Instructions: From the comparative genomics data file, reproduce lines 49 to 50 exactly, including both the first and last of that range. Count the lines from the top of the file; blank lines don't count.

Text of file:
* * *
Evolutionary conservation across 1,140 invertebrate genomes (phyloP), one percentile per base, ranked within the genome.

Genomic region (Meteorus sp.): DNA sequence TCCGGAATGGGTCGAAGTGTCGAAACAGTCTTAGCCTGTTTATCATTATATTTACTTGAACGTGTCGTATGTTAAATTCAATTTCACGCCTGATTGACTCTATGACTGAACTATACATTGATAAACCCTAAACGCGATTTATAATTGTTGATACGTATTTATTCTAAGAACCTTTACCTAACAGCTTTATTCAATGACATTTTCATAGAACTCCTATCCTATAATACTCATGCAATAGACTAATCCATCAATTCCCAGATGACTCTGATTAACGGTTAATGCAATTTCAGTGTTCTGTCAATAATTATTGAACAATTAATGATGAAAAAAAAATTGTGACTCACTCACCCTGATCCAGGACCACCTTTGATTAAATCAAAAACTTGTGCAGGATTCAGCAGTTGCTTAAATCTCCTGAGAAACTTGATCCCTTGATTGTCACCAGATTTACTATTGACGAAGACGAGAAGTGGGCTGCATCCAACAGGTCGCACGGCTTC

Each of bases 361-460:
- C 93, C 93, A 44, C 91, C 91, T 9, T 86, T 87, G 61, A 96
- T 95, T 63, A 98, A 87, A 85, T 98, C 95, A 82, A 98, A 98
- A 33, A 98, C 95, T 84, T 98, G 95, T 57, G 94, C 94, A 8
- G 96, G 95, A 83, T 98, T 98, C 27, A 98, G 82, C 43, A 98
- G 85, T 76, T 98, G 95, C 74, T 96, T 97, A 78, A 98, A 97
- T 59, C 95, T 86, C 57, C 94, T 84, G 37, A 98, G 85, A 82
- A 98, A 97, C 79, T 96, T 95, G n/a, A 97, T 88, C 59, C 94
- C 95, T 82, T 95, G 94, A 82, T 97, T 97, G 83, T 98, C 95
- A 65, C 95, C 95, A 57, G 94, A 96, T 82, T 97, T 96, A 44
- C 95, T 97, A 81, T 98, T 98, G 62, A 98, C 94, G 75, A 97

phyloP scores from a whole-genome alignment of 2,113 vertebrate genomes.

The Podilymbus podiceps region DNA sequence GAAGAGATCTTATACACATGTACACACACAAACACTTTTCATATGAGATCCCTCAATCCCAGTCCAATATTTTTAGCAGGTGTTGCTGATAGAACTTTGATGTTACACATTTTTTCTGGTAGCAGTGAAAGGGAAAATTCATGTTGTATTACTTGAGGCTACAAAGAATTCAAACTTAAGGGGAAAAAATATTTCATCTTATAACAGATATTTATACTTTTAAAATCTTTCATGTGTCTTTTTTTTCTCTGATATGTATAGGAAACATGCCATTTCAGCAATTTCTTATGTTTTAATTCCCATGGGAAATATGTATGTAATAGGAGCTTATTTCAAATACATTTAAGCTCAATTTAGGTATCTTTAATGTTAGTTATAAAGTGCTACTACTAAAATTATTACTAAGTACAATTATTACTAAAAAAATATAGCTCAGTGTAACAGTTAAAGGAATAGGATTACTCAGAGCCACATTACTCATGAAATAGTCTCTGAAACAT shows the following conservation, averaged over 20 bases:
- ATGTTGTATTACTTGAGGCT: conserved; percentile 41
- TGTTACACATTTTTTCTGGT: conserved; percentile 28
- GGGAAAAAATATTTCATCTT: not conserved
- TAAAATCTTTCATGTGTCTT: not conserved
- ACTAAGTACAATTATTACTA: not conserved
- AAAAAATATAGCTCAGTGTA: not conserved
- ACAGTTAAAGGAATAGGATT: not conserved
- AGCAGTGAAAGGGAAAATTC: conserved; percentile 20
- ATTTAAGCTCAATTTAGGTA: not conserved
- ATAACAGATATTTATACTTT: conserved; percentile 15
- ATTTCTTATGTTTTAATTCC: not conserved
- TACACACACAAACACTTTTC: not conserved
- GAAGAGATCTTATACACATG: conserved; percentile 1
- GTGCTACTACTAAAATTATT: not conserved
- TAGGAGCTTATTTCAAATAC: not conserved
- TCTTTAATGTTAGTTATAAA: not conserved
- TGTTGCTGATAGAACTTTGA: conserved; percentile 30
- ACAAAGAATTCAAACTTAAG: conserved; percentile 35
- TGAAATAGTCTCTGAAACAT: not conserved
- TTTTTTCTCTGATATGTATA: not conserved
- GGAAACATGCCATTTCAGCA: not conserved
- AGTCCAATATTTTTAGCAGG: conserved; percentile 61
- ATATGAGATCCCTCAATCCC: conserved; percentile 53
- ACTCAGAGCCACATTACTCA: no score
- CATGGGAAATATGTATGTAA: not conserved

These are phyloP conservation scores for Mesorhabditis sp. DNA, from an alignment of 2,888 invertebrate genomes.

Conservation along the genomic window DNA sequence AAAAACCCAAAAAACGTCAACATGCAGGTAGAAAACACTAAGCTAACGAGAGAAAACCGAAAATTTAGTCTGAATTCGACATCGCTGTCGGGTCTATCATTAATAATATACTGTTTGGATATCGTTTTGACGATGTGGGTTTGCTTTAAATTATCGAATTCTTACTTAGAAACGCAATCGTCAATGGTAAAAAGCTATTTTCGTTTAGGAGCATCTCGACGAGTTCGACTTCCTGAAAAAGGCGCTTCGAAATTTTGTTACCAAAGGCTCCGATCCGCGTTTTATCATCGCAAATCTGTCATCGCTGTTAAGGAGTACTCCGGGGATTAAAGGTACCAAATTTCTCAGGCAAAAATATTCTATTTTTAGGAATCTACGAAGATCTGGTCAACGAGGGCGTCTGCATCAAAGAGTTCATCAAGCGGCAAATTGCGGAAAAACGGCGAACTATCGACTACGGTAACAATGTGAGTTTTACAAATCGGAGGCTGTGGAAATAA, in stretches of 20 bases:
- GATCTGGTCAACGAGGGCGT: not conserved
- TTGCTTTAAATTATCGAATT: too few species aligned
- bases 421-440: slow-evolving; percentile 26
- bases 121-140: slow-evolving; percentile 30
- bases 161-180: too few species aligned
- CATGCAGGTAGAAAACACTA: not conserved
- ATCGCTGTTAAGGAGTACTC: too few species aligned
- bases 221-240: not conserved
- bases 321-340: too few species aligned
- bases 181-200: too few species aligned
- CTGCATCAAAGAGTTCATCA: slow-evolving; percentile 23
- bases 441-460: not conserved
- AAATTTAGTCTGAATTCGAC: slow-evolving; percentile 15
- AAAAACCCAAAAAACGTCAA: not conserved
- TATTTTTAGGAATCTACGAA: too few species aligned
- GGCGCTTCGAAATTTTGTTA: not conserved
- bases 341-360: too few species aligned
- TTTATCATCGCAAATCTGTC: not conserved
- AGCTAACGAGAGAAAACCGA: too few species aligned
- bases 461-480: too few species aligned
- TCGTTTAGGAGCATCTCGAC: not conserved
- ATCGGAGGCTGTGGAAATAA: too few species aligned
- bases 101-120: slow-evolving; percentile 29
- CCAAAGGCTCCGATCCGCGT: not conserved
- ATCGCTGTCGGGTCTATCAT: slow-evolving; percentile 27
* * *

- ATCGCTGTTAAGGAGTACTC: too few species aligned
- bases 221-240: not conserved